Greektown Heritage Festival and Greekfest invite all to celebrate Greek culture
Gyro lovers are in luck.
Expecting to serve more than 500 pounds of lamb, the Greektown Heritage Festival will return Saturday to celebrate Greek culture with music, dancing, food and drinks. With eight rotating open-pit spots, the street-side lamb roast is one of the spotlights of the event.
Founded in 2018, the event will return this year after a two-year hiatus due to the COVID-19 pandemic. The free event, sponsored by the Greektown Neighborhood Partnership, along with the Downtown Detroit Partnership, Hollywood Casino at Greektown and Bedrock, welcomes families and attendees of all ages to Greektown.
The event is from 12 p.m. through 9 p.m. on Monroe Street in Detroit, located between Beaubien Street and St. Antoine Street.
Tasso Teftsis, vice president of the Greektown Neighborhood Partnership, is in charge of food for the event and said that the idea for the lamb roast was inspired by the villages in Greece that roast lamb during festivals
"It's a beautiful scene with all of the lambs roasting," Teftsis said. "Myself and my neighbors skewer the lambs and we put them on in the morning, and then as people walk by the lamb is already cooked. We give them a taste of the lamb, and they can buy a sandwich."
Teftsis said they anticipate to serve about 1,000 sandwiches. While the bar and sandwiches will be the only refreshments served in the street, he said that the local restaurants also fill up as the sandwich lines get long.
To accompany the lamb roasting, there will be chairs and tables in the streets for festival attendees to enjoy their sandwiches at. There will also be games for children.
"We have Greek music and live bands all day and we have Greek dancing, they (attendees) can also participate in the dancing as well," Teftsis said. "It's really a lot of fun. It's a very authentic experience to be down here and enjoy our culture and heritage."
Spero Dionysopoulos is the co-owner of the oldest restaurant in Greektown, Golden Fleece, as well as Exodus Rooftop and Bakaliko Greek Market. All three of his establishments are members of the Greektown Neighborhood Partnership, and he said that he is looking forward to the business that the festival brings to his restaurants.
"I'm just excited for everybody to come see all the restaurants and everything that my culture has to offer," Dionysopoulos said. "We're very excited for everyone to come down for something different, to enjoy the Greek culture."
Dionysopoulos said that the last Greek Heritage Festival was a great success and fun event for all who attended.
"Before the pandemic was the last one (Greek Heritage Festival) and it was very nice," Dionysopoulos said. "There was a lot of people and everybody really loves the roast lamb and they also come to restaurants and try things that maybe they've never tried before."
The Greektown Hollywood Casino parking garage is the most convenient parking available for the event. For those who do not wish to park in a structure, Annunciation Cathedral and St. Mary's Church parking lots will also be available.
Taking place later this summer, the celebration of Greek culture and community will continue at GreekFest, inviting those from all over to join in and be Greek for the day. Slated for Aug. 18 through 21, the Assumption Cultural Center's GreekFest will feature food, cultural events, entertainment, dancing, games and many more fun activities for the entire family to enjoy. The festival will be hosted at the Assumption Greek Orthodox Church in St. Clair Shores.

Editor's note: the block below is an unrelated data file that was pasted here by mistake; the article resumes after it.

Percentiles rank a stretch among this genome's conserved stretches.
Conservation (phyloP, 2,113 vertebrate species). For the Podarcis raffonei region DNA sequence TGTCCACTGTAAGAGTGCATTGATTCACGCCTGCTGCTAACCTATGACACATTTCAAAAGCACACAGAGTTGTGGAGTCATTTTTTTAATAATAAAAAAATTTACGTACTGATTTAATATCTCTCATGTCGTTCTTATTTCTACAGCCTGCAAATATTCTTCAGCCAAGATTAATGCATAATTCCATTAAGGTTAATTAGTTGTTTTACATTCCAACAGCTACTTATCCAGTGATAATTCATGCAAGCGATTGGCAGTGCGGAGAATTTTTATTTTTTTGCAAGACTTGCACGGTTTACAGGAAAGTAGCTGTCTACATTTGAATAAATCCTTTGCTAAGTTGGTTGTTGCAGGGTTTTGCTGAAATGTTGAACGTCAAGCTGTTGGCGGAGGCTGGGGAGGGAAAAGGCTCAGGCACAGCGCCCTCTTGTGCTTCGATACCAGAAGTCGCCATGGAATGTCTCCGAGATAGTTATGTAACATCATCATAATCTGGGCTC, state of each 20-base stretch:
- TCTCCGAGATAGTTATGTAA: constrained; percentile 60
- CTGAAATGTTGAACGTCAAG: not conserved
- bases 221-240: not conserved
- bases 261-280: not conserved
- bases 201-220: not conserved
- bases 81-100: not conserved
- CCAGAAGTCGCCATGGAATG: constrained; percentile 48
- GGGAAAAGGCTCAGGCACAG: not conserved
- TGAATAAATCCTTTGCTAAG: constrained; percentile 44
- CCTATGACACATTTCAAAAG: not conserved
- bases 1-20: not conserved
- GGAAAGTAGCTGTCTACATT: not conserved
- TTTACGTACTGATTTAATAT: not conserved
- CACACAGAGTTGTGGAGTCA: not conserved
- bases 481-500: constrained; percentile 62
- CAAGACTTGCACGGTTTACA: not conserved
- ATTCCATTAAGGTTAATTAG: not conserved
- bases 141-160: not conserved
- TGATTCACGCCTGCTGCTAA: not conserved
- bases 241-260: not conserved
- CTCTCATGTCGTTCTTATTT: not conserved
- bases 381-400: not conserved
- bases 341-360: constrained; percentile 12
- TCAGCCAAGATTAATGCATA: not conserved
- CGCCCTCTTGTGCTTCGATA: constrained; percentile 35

Kicking off the four days of celebration will be the grand opening ceremony at 5 p.m. Aug. 18, recognizing community leaders.
At the end of the weekend, six raffle winners will be selected: first prize is $10,000, second prize is a David Yurman bracelet, donated by Ahee Jewelers ($3,500 value), third prize is $500, and fourth, fifth, and sixth prizes are all $200. Tickets for the raffle are $10 each and can be purchased at assumptionfestival.com or at the Assumption's office.
Tom Thomas, one of the four co-chairs of the festival, said that the event has taken place for many years. However, there was a hiatus and the event was revived in 2008. He said the main attractions of the event are the entertainment and food. For those wishing to enjoy the authentic Greek cuisine without attending the festival, there is a carryout option.
"(I'm looking forward to) finally getting back together with the community," Thomas said. "This is more of a community effort. It doesn't matter if the people are Greek or American, everybody gets together and enjoys themselves."
Thomas also said that there will be a marketplace with items from all over the world, and an opportunity for a tour to learn about the religious history of the church.
As people gather from surrounding areas to join in on the festivities for the day, co-chair George Dallas invites community members of all cultures and backgrounds to come enjoy the event.
"It's an opportunity for people to enjoy the Greek culture without going to Greece," Dallas said. "Come be Greek for a day."
Festival admission is $2, and free for children under 12. There will be free parking and shuttle services available as well. Proceeds collected will go towards the Ukrainian Children's IOCC Fund and Cass Community Social Services. Additionally, funds from the festival will contribute to maintaining community events at the church.
Greektown Heritage Festival
12 – 2:30 pm Aegean Roots
2:30 – 3:00 pm Hellenic Society of Performing Arts Dancers
3 – 5:30 pm Enigma
5:30 – 6 pm Cretan Pseloretes of Detroit
6 – 8:30 pm DJ Nico Blu
Assumption Greek Orthodox Church: 21800 Marter Road, St. Clair Shores
Aug. 18, 4-10 p.m.
Aug. 19, 4-11 p.m.
Aug. 20, 11 a.m.-11 p.m.
Aug. 21, 11 a.m.-8 p.m.